La Calavera Catrina (‘Dapper Skeleton’, ‘Elegant Skull’) or Catrina La Calavera Garbancera is a 1910–1913 zinc etching by the Mexican printmaker, cartoon illustrator and lithographer José Guadalupe Posada. She is offered as a satirical portrait of those Mexican natives who, Posada felt, were aspiring to adopt European aristocratic traditions in the pre-revolution era
After her invention by Posada, Diego Rivera took the image of the Calavera Garbancera and improved her looks. He added elegant clothes, fine bearing and some items associated with high society […] in his mural “Sueño de una tarde dominical en la Alameda Central,” or “Dream of a Sunday Afternoon in the Alameda Central” [source: expats in Mexico] She is now synonymous with Día de Muertos. I enjoy seeing how LA-locals Lily Martinez and Julie Sariñana dress up as a form of Catrina every year. They are sisters who I have followed since before we moved to LA. The artistry behind their costumes is always inspiring.
Why is Dia de Muertos Big in Los Angeles
What we know now as Los Angeles was once home to the Tongva nation. Later El Pueblo de la Reina de Los Angeles (The Town of the Queen of Angels) was officially founded on September 4, 1781. The settlement was part of Spain’s colonization of California, which began in the 1760s. [Those original] Los Angeles residents were made up of 44 pioneers from Spanish Mexico, known as the “pobladores.” According to historian Antonio Rios-Bustamate, the 23 adults and 21 children included people of Spanish, Mexican, American Indian, and African descent. They settled around the area we know today as […] Olvera Street, and the rest is… […] history. [source: curbed los angeles]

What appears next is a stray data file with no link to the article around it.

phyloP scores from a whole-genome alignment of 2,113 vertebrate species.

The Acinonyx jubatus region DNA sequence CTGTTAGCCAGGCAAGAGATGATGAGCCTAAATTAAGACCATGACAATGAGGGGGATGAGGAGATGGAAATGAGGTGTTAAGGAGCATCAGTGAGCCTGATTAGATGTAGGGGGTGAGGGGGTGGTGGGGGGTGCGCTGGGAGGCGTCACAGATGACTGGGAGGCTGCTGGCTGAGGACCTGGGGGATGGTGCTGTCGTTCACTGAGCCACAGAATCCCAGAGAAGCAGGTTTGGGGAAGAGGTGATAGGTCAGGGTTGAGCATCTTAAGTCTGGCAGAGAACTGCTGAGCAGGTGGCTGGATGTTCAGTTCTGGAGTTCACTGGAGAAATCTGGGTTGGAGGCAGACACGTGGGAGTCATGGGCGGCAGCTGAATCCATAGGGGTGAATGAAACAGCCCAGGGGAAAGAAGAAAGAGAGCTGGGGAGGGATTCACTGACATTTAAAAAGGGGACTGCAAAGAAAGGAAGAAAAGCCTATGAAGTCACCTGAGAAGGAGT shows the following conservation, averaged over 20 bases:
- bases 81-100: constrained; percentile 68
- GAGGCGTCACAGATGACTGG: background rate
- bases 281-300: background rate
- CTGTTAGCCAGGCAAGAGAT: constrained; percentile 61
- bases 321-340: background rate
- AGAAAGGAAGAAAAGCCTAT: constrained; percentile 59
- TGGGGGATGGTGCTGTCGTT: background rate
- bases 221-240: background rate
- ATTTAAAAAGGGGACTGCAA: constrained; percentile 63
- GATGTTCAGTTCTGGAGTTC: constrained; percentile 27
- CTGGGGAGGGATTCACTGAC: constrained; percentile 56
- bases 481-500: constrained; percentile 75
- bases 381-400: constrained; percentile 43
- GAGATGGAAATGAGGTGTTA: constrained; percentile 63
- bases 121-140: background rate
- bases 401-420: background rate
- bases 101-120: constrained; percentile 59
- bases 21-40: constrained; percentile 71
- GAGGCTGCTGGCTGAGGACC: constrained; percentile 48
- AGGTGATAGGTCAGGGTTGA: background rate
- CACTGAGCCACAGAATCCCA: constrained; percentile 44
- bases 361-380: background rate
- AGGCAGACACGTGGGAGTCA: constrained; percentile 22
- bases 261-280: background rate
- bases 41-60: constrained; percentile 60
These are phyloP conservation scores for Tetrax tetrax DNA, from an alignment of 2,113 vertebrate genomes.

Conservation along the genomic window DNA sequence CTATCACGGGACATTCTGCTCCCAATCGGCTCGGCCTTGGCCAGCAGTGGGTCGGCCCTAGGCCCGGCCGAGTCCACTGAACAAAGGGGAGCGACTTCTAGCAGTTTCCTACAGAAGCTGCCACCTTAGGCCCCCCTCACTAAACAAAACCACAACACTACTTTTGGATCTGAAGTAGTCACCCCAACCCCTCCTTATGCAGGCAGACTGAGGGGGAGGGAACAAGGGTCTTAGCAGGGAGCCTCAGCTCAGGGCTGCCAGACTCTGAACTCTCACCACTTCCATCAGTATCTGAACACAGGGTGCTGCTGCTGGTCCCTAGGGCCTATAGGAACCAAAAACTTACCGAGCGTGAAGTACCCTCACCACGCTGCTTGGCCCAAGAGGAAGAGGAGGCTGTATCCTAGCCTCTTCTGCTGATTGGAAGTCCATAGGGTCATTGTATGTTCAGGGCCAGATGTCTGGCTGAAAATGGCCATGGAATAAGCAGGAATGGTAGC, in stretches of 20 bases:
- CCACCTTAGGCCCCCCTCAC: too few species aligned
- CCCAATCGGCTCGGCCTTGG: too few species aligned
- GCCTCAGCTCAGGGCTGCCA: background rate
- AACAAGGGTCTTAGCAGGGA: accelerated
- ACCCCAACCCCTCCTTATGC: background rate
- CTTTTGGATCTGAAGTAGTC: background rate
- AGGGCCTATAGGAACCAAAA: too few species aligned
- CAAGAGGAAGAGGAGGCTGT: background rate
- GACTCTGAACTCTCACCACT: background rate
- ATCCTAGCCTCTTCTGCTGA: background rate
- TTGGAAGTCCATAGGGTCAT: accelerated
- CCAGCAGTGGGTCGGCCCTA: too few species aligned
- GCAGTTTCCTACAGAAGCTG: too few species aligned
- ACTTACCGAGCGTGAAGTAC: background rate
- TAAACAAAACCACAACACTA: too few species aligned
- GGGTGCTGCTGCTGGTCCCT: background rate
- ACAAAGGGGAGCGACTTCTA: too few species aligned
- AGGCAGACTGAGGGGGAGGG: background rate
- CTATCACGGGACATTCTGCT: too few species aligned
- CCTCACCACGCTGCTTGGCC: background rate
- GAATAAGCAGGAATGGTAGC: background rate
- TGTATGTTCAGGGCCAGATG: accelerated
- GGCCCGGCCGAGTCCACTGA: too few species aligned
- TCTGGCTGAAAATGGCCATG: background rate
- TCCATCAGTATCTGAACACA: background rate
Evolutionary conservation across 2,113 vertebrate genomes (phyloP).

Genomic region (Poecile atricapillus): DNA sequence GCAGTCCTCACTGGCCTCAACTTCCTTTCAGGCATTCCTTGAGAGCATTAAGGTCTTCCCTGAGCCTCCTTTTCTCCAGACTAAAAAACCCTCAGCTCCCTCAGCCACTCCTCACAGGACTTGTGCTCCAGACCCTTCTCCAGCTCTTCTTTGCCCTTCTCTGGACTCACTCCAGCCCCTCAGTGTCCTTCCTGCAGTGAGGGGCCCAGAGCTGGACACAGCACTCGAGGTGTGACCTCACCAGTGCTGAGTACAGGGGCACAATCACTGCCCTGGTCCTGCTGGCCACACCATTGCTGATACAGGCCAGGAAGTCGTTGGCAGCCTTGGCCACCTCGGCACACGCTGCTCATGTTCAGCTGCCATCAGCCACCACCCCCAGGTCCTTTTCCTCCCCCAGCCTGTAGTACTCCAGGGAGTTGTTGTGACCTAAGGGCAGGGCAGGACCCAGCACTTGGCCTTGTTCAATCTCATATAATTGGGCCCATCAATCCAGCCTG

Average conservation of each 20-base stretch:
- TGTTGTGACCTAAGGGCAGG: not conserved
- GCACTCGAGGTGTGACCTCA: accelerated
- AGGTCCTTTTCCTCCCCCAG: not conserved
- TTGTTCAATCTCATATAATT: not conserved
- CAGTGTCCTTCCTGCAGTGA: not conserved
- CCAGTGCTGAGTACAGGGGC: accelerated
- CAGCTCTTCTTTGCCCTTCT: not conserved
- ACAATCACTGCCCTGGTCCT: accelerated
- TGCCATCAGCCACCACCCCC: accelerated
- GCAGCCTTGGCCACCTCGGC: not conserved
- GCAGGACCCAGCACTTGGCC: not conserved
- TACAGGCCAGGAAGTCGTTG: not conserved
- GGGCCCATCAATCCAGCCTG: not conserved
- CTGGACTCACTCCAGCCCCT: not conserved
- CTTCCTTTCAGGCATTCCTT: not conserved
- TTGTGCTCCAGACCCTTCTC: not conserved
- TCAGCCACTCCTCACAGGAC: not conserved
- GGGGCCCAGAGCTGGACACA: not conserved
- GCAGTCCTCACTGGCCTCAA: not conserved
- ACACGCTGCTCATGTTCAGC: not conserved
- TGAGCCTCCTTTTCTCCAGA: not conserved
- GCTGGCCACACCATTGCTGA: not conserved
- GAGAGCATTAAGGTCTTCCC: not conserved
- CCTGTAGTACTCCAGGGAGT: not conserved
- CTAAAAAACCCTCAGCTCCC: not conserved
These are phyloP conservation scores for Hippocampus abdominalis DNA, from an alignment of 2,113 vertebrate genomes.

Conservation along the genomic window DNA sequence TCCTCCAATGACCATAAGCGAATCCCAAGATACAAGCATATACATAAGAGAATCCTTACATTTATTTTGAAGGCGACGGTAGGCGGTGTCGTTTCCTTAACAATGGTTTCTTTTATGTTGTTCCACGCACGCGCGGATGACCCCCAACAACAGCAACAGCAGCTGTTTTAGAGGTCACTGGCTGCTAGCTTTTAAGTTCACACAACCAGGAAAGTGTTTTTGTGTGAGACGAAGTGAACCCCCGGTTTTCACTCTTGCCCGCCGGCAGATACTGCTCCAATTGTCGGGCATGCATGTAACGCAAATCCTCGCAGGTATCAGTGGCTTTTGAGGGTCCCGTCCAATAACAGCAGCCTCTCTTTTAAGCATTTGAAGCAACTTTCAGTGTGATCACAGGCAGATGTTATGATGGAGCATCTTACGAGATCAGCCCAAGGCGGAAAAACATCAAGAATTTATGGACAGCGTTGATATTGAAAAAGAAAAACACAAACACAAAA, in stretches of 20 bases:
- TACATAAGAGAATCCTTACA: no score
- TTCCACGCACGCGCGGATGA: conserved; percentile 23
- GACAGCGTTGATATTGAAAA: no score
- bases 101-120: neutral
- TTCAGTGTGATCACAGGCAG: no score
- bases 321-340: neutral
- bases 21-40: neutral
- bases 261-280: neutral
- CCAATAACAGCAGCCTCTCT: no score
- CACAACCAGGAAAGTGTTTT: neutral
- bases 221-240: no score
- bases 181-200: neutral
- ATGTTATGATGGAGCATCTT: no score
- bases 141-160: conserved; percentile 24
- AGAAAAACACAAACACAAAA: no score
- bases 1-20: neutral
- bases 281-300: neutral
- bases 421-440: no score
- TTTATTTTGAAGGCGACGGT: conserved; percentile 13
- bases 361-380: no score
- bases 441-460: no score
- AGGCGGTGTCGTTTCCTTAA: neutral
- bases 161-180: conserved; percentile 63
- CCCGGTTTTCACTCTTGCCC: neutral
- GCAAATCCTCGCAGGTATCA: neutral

They brought their traditions with them. Was Día de Muertos part of that? It must have been. Whatever the exact evolution, LA is now a wonderful place to experience Mexican food, culture and traditions. That’s been heightened by popular culture and social media latching on to Day of the Dead, #tacotuesday et al. As long as we always give credit where credit is due and do not try to co-opt things as our own which aren’t, I don’t think this attention on Mexican traditions is a bad thing. (But would welcome comments and thoughts on that.)